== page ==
• Pigmentation present over the neck region.
  • Edema present over the bilateral foot.
  • Tracheostomy tube present.

On auscultation

  • Crepitus present on bilateral upper lobes and lower lobes and right middle lobes.
  • Tachypnea present.
  • Air entry reduced in all the lobes.

Muscle power

(Conventional grading)

Upper limb: 3/5

Lower limbs: 3/5

Treatment given

  • Nebulization followed by chest percussion, vibration, shaking, and suctioning.
  • Deep breathing exercise, segmental breathing exercise, thoracic expansion exercise.
  • Active resisted exercise for upper limb and lower limb was given with weight cuffs of 500 g for 10 repetition two times a day for 10 days. Exercise given was for bilateral shoulder flexors, extensors, abductors, and adductors and elbow flexors and extensors. Similarly, for lower limb for hip flexors, extensors, abductors and adductors, and knee flexors, extensors.
  • The patient was made to walk 5 m with rest of 1 min on the first day and then the walking distance was gradually increased to 20 m on the tenth day.
  • The treatment was given two times a day for 10 days.

Posttreatment evaluation

The functional level was increased, cough and breathlessness was reduced [Table 1].
Table 1: Functional evaluation

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  Discussion Top

In this present study, physiotherapy intervention was given to improve functional level for a individual with carcinoma of the pyriform sinus. A study where chest physiotherapy in lung cancer patients were given where it was found that chest physiotherapy programs were beneficial to lung cancer patients by reducing respiratory symptoms, pain, and improving health-related quality of life and exercise capacity. The results of this study suggest that chest physiotherapy programs that are prepared by taking the individual requirements of lung cancer patients, should be placed in the treatment of the lung cancer.[3] There are studies that have shown that physiotherapy can reverse the adverse effect of radiotherapy. Hence, physiotherapy in cancer patients can help in improving the quality of life.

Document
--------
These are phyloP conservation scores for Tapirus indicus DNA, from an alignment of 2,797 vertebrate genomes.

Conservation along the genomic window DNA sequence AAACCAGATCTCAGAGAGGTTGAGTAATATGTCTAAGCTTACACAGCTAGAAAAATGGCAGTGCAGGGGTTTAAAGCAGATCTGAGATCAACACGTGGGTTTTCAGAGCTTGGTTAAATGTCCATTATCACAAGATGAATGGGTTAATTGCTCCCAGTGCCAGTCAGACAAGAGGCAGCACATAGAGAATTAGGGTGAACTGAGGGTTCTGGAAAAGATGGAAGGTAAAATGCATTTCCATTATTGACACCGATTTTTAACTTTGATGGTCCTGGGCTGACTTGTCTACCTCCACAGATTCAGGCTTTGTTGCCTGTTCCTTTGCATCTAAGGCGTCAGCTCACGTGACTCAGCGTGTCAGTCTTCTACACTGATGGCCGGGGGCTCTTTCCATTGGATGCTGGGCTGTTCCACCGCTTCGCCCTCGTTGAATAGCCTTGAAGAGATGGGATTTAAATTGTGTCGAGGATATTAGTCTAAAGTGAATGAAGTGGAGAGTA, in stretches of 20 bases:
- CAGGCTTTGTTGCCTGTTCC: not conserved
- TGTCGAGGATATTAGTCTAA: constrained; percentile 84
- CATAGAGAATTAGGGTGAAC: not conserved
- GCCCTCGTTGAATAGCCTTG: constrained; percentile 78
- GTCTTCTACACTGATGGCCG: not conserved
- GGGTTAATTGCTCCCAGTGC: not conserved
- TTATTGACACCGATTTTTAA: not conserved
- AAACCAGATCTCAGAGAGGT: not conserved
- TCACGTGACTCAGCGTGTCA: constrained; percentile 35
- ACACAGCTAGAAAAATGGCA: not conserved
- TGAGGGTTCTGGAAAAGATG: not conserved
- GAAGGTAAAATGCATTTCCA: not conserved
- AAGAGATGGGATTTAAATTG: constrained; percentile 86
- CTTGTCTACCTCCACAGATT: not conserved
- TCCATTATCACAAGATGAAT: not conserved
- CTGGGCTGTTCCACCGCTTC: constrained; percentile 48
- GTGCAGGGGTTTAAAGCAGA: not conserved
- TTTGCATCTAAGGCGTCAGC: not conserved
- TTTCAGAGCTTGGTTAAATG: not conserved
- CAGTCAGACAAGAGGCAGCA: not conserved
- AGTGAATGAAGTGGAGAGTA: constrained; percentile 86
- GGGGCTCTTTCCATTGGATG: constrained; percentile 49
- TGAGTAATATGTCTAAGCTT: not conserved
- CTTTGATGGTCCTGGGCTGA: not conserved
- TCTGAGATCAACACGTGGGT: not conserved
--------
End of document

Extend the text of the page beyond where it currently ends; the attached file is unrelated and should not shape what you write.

Conclusion Top

Physiotherapy will improve level of function and quality of life in patients undergoing radiotherapy.

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Conflicts of interest

There are no conflicts of interest.

  References Top

Prades JM, Schmitt TM, Timoshenko AP, Simon PG, de Cornulier J, Durand M, et al. Concomitant chemoradiotherapy in pyriform sinus carcinoma. Arch Otolaryngol Head Neck Surg 2002;128:384-8.  Back to cited text no. 1
Lefebvre JL, Chevalier D, Luboinski B, Kirkpatrick A, Collette L, Sahmoud T. Larynx preservation in pyriform sinus cancer: Preliminary results of a European Organization for Research and Treatment of Cancer phase III Trial. EORTC Head and Neck Cancer Cooperative Group. J Natl Cancer Inst 1996;88:890-9.  Back to cited text no. 2
Ozalevli S, Ilgin D, Kul Karaali H, Bulac S, Akkoclu A. The effect of in-patient chest physiotherapy in lung cancer patients. Support Care Cancer 2010;18:351-8.  Back to cited text no. 3
Ntoumenopoulos G, Presneill JJ, McElholum M, Cade JF. Chest physiotherapy for the prevention of ventilator-associated pneumonia. 2002;28:850-6.  Back to cited text no. 4
Rose-Ped AM, Bellm LA, Epstein JB, Trotti A, Gwede C, Fuchs HJ. Complications of radiation therapy for head and neck cancers. The patient's perspective. Cancer Nurs 2002;25:461-7; quiz 468-9.  Back to cited text no. 5
Kidd D, Stewart G, Baldry J, Johnson J, Rossiter D, Petruckevitch A, et al. The Functional Independence Measure: A comparative validity and reliability study. Disabil Rehabil 1995;17:10-4.  Back to cited text no. 6


  [Table 1]